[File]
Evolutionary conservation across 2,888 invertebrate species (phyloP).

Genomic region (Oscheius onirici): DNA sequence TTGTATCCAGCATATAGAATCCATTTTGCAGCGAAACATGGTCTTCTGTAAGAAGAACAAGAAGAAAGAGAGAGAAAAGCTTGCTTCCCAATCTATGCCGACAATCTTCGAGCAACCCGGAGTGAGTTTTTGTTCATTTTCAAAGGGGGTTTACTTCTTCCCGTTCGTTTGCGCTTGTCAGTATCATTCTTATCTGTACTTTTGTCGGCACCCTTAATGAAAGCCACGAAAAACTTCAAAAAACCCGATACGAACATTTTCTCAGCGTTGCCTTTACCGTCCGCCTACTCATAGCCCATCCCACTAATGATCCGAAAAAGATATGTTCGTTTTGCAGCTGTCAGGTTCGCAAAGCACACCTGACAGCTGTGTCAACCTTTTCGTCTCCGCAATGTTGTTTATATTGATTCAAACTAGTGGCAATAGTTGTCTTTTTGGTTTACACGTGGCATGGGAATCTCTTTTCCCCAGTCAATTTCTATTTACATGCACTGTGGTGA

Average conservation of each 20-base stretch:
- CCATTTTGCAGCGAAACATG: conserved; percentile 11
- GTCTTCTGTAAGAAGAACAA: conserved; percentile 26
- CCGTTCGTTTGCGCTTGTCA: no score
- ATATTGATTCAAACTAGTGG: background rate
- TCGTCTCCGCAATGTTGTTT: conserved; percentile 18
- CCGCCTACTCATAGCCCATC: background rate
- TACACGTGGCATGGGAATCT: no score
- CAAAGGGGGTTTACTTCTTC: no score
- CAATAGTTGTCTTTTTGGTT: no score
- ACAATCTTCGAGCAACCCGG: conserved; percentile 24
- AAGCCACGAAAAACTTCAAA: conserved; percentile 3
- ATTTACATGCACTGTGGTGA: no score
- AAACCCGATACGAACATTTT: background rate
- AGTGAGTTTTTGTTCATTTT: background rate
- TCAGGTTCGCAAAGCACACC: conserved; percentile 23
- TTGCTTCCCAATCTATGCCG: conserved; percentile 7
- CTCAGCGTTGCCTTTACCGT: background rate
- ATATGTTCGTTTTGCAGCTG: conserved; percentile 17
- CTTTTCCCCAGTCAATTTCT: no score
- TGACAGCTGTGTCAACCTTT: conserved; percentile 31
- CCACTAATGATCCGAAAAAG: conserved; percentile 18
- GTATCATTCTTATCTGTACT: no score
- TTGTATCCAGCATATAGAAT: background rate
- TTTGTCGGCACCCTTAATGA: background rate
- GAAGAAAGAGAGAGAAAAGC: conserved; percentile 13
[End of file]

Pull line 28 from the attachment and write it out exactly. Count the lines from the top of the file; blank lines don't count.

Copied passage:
- GAAGAAAGAGAGAGAAAAGC: conserved; percentile 13